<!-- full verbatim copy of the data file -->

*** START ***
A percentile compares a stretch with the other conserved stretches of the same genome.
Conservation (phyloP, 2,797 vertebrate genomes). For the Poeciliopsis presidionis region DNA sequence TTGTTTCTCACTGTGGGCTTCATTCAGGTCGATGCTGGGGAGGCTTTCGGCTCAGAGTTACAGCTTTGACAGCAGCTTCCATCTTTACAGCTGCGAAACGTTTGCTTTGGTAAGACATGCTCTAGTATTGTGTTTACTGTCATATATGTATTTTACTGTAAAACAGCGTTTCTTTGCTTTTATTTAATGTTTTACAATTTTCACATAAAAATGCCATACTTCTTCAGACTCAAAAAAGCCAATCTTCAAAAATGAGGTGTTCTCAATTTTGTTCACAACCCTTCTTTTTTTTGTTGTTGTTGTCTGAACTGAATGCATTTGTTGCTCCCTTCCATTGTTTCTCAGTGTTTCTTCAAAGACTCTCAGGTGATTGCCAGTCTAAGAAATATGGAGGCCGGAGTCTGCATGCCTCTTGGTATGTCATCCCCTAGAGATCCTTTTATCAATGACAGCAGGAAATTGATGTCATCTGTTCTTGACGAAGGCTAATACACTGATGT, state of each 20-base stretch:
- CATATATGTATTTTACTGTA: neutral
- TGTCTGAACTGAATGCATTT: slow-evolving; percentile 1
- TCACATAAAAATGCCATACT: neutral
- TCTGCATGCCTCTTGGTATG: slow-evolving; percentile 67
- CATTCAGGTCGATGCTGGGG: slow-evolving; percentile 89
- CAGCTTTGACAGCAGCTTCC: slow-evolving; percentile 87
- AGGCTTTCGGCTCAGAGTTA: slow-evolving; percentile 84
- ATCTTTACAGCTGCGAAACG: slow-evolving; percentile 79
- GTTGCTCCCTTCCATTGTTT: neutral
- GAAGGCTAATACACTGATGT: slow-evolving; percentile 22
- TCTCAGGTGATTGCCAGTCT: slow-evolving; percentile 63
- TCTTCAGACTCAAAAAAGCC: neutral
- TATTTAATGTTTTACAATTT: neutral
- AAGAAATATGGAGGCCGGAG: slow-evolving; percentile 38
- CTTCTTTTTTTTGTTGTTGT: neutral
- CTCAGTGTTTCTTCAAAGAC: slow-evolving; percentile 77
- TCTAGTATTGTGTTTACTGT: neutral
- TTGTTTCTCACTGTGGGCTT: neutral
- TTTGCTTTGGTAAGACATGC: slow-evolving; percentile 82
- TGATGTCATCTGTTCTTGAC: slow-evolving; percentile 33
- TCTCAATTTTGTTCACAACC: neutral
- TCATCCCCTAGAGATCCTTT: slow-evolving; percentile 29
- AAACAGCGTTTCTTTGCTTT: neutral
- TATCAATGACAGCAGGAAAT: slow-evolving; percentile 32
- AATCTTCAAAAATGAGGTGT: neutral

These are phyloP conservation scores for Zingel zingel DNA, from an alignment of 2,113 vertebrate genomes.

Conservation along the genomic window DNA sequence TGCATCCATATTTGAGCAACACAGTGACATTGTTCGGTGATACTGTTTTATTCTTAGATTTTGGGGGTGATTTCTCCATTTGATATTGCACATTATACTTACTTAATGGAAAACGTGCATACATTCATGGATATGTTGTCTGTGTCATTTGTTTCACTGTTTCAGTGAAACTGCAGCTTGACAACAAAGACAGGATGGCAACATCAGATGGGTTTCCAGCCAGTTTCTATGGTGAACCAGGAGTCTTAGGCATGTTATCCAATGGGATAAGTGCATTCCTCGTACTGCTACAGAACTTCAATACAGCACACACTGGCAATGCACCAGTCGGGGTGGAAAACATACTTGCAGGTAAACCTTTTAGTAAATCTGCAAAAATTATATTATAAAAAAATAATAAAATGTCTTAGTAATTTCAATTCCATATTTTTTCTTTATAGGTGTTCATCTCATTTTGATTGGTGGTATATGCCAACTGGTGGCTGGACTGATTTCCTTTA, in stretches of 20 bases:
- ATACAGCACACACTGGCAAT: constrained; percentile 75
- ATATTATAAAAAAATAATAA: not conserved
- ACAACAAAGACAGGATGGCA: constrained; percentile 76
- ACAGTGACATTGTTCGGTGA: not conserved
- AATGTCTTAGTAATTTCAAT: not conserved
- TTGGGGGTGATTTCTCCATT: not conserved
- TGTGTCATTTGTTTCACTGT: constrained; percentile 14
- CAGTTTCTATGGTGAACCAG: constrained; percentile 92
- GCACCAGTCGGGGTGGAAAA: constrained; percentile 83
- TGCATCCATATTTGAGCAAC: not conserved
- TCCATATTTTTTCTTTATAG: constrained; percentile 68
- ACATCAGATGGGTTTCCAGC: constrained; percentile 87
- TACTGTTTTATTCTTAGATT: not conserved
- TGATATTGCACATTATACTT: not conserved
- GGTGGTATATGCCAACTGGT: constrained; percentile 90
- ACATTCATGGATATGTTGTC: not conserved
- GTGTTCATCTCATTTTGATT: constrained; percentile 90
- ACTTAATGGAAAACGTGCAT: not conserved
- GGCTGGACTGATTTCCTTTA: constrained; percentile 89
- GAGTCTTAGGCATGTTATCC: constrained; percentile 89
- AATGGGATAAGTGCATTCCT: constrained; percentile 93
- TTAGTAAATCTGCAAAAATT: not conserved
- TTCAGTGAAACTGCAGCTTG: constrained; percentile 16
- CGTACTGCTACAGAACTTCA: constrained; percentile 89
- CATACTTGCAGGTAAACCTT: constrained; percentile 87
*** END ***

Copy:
A percentile compares a stretch with the other conserved stretches of the same genome.
Conservation (phyloP, 2,797 vertebrate genomes). For the Poeciliopsis presidionis region DNA sequence TTGTTTCTCACTGTGGGCTTCATTCAGGTCGATGCTGGGGAGGCTTTCGGCTCAGAGTTACAGCTTTGACAGCAGCTTCCATCTTTACAGCTGCGAAACGTTTGCTTTGGTAAGACATGCTCTAGTATTGTGTTTACTGTCATATATGTATTTTACTGTAAAACAGCGTTTCTTTGCTTTTATTTAATGTTTTACAATTTTCACATAAAAATGCCATACTTCTTCAGACTCAAAAAAGCCAATCTTCAAAAATGAGGTGTTCTCAATTTTGTTCACAACCCTTCTTTTTTTTGTTGTTGTTGTCTGAACTGAATGCATTTGTTGCTCCCTTCCATTGTTTCTCAGTGTTTCTTCAAAGACTCTCAGGTGATTGCCAGTCTAAGAAATATGGAGGCCGGAGTCTGCATGCCTCTTGGTATGTCATCCCCTAGAGATCCTTTTATCAATGACAGCAGGAAATTGATGTCATCTGTTCTTGACGAAGGCTAATACACTGATGT, state of each 20-base stretch:
- CATATATGTATTTTACTGTA: neutral
- TGTCTGAACTGAATGCATTT: slow-evolving; percentile 1
- TCACATAAAAATGCCATACT: neutral
- TCTGCATGCCTCTTGGTATG: slow-evolving; percentile 67
- CATTCAGGTCGATGCTGGGG: slow-evolving; percentile 89
- CAGCTTTGACAGCAGCTTCC: slow-evolving; percentile 87
- AGGCTTTCGGCTCAGAGTTA: slow-evolving; percentile 84
- ATCTTTACAGCTGCGAAACG: slow-evolving; percentile 79
- GTTGCTCCCTTCCATTGTTT: neutral
- GAAGGCTAATACACTGATGT: slow-evolving; percentile 22
- TCTCAGGTGATTGCCAGTCT: slow-evolving; percentile 63
- TCTTCAGACTCAAAAAAGCC: neutral
- TATTTAATGTTTTACAATTT: neutral
- AAGAAATATGGAGGCCGGAG: slow-evolving; percentile 38
- CTTCTTTTTTTTGTTGTTGT: neutral
- CTCAGTGTTTCTTCAAAGAC: slow-evolving; percentile 77
- TCTAGTATTGTGTTTACTGT: neutral
- TTGTTTCTCACTGTGGGCTT: neutral
- TTTGCTTTGGTAAGACATGC: slow-evolving; percentile 82
- TGATGTCATCTGTTCTTGAC: slow-evolving; percentile 33
- TCTCAATTTTGTTCACAACC: neutral
- TCATCCCCTAGAGATCCTTT: slow-evolving; percentile 29
- AAACAGCGTTTCTTTGCTTT: neutral
- TATCAATGACAGCAGGAAAT: slow-evolving; percentile 32
- AATCTTCAAAAATGAGGTGT: neutral

These are phyloP conservation scores for Zingel zingel DNA, from an alignment of 2,113 vertebrate genomes.

Conservation along the genomic window DNA sequence TGCATCCATATTTGAGCAACACAGTGACATTGTTCGGTGATACTGTTTTATTCTTAGATTTTGGGGGTGATTTCTCCATTTGATATTGCACATTATACTTACTTAATGGAAAACGTGCATACATTCATGGATATGTTGTCTGTGTCATTTGTTTCACTGTTTCAGTGAAACTGCAGCTTGACAACAAAGACAGGATGGCAACATCAGATGGGTTTCCAGCCAGTTTCTATGGTGAACCAGGAGTCTTAGGCATGTTATCCAATGGGATAAGTGCATTCCTCGTACTGCTACAGAACTTCAATACAGCACACACTGGCAATGCACCAGTCGGGGTGGAAAACATACTTGCAGGTAAACCTTTTAGTAAATCTGCAAAAATTATATTATAAAAAAATAATAAAATGTCTTAGTAATTTCAATTCCATATTTTTTCTTTATAGGTGTTCATCTCATTTTGATTGGTGGTATATGCCAACTGGTGGCTGGACTGATTTCCTTTA, in stretches of 20 bases:
- ATACAGCACACACTGGCAAT: constrained; percentile 75
- ATATTATAAAAAAATAATAA: not conserved
- ACAACAAAGACAGGATGGCA: constrained; percentile 76
- ACAGTGACATTGTTCGGTGA: not conserved
- AATGTCTTAGTAATTTCAAT: not conserved
- TTGGGGGTGATTTCTCCATT: not conserved
- TGTGTCATTTGTTTCACTGT: constrained; percentile 14
- CAGTTTCTATGGTGAACCAG: constrained; percentile 92
- GCACCAGTCGGGGTGGAAAA: constrained; percentile 83
- TGCATCCATATTTGAGCAAC: not conserved
- TCCATATTTTTTCTTTATAG: constrained; percentile 68
- ACATCAGATGGGTTTCCAGC: constrained; percentile 87
- TACTGTTTTATTCTTAGATT: not conserved
- TGATATTGCACATTATACTT: not conserved
- GGTGGTATATGCCAACTGGT: constrained; percentile 90
- ACATTCATGGATATGTTGTC: not conserved
- GTGTTCATCTCATTTTGATT: constrained; percentile 90
- ACTTAATGGAAAACGTGCAT: not conserved
- GGCTGGACTGATTTCCTTTA: constrained; percentile 89
- GAGTCTTAGGCATGTTATCC: constrained; percentile 89
- AATGGGATAAGTGCATTCCT: constrained; percentile 93
- TTAGTAAATCTGCAAAAATT: not conserved
- TTCAGTGAAACTGCAGCTTG: constrained; percentile 16
- CGTACTGCTACAGAACTTCA: constrained; percentile 89
- CATACTTGCAGGTAAACCTT: constrained; percentile 87